You’ve gone through more than a decade of school, deep-diving into everything you need to know to save a human (or animal) life. But what med school doesn’t dig into enough is the business side of your job.
Even if you work for someone else, there are aspects of your career as a physician that you will want to learn how to control. From managing your time and juggling all your hats to understanding your insurance policies, these crucial aspects behind the scenes can make your patient contact time run smoother.
Luckily, there are some expert tips available to help you as you learn the ropes or expand your knowledge. Here are three resources every doctor should know about to make their jobs a little less challenging.
1. How to Juggle Your Hats
You likely learned the importance of being organized while you were in med school and interning. This critical soft skill continues to be essential now that you’re on your own, but even more so.
As a physician, your job includes more than patient care. You’re responsible for seeing patients in a timely manner, completing documentation for each person you see so the insurance can be billed and medical records completed, and ensuring you stay up-to-date on the latest changes in your profession.
Many doctors have a difficult time juggling all of these responsibilities. They can prioritize patient care, which is, of course, the most important part. But after that, things like completing documentation and remembering to call in prescriptions or send referrals get put on the back of the pile. To the patient and your office staff, these tasks are necessary to further the care you’ve recommended.
To fix this, you’ll need to develop a system that gives you time to finish one patient before you start another or, at the very least, provides you with breathing room to handle all of the clerical aspects that day. The American Medical Association provides a helpful resource that teaches you how to reduce 75% of your clinical documentation and avoid burnout.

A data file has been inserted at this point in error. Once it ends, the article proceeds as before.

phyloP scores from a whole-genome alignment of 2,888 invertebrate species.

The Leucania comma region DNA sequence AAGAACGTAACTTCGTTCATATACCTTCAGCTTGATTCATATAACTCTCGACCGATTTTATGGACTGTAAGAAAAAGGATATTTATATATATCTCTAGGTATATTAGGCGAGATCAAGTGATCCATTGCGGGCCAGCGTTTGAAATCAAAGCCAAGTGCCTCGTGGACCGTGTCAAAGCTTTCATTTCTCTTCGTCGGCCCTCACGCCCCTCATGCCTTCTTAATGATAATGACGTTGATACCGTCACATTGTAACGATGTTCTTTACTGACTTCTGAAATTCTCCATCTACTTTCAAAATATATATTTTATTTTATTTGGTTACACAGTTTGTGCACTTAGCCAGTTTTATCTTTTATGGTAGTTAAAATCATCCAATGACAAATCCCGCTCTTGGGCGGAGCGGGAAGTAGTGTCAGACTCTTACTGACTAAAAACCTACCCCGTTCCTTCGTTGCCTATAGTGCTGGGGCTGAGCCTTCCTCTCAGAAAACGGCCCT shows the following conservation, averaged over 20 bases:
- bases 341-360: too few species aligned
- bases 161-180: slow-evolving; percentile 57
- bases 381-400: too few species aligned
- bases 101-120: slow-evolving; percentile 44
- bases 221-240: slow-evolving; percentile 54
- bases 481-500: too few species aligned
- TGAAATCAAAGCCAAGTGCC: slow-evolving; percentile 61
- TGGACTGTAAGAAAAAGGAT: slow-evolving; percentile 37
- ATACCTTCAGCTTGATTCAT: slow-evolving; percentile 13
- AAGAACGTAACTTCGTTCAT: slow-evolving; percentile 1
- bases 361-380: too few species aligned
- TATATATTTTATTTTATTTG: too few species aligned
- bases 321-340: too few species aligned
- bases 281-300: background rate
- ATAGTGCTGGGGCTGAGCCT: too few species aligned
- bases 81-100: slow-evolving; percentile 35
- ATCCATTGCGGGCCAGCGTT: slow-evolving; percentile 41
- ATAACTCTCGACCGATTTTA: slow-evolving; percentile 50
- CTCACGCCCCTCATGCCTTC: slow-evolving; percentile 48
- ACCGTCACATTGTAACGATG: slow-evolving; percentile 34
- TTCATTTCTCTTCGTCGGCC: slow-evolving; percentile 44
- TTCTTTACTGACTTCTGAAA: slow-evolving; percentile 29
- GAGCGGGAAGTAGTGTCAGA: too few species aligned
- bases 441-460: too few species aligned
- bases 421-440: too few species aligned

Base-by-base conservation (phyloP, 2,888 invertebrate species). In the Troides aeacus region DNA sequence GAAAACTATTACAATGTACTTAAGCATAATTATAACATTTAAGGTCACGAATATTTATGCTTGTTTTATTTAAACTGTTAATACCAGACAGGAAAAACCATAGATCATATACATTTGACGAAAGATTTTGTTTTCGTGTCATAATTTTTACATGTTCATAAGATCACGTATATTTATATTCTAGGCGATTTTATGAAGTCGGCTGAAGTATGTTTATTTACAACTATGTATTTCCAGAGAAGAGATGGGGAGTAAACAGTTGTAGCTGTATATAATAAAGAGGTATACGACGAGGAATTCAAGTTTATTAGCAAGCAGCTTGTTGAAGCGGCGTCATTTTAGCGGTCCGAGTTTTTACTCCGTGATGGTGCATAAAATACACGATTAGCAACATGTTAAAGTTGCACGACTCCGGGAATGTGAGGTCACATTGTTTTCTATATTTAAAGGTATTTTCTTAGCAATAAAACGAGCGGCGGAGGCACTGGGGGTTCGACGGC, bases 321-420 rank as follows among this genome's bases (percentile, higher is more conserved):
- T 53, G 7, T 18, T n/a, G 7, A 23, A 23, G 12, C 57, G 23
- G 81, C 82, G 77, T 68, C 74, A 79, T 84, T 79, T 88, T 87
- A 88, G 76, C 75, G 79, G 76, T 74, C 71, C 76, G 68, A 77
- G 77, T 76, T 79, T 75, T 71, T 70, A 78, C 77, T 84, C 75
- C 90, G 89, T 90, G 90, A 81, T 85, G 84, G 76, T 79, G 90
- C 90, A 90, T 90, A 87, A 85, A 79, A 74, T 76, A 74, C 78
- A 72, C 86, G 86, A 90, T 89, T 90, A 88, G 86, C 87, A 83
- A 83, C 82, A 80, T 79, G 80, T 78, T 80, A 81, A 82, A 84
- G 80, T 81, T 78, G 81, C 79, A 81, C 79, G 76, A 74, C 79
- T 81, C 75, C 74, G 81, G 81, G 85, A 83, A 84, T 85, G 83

Completing your tasks while the patient interaction is fresh in your mind prevents dangerous mistakes from happening. Yes, it’s beneficial to see as many patients as possible, but only if you’re able to do so while continuing to adhere to a high standard of care.
2. Physician Insurance
Much of your day may seem like it’s spent lecturing patients on the importance of early detection and healthy living to prevent chronic diseases and illnesses. But how much of what you’re saying do you practice yourself?
As a doctor, you know how the body works and why things like self-care, regular check-ups, sleep, and exercise are critical. With your busy schedule, though, these may get put on the back burner.
Although you’re a medical expert, it’s possible for you, too, to find yourself in need of healthcare. When that happens, your insurance policies should ensure you don’t need to pay out of pocket for more than your deductible and co-insurance. And if you must be out of work while you’re recovering, your disability insurance policy should be adequate enough to cover most of your expenses.
Resources like Physicians Thrive can teach you how to protect your assets, what kind of insurance you should have as a physician, and how to find legitimate coverage that won’t break the bank.
3. Continuing Education
Part of your licensure requires regular continuing education credits before your renewal period is up. Some doctors see this as a hassle that they skim through with as little work as possible. However, healthcare never stops evolving, and if you see continuing to expand your knowledge as a positive thing, you can integrate your pursuit of information with accumulating credits.
Now that you’ve graduated med school, you don’t have to stop there. What do you see yourself doing in five years? Ten? Longer?
Continuing Medical Education credits, like those you’ll find in this resource, are a non-negotiable aspect of your career, but they can be combined with your goals. Use the time you must spend in these courses wisely, and the information you gain can expedite your ability to hit your professional targets.
Along the way, gaining these certifications may also boost your income, giving you the ability to provide more services. This makes you an increasingly valuable asset, whether you work for yourself or someone else.
The days of medical school are in the past, but as a doctor, you’ll never stop learning and growing in your profession. Bookmark these three resources, and you’ll find your intensive career a little less challenging.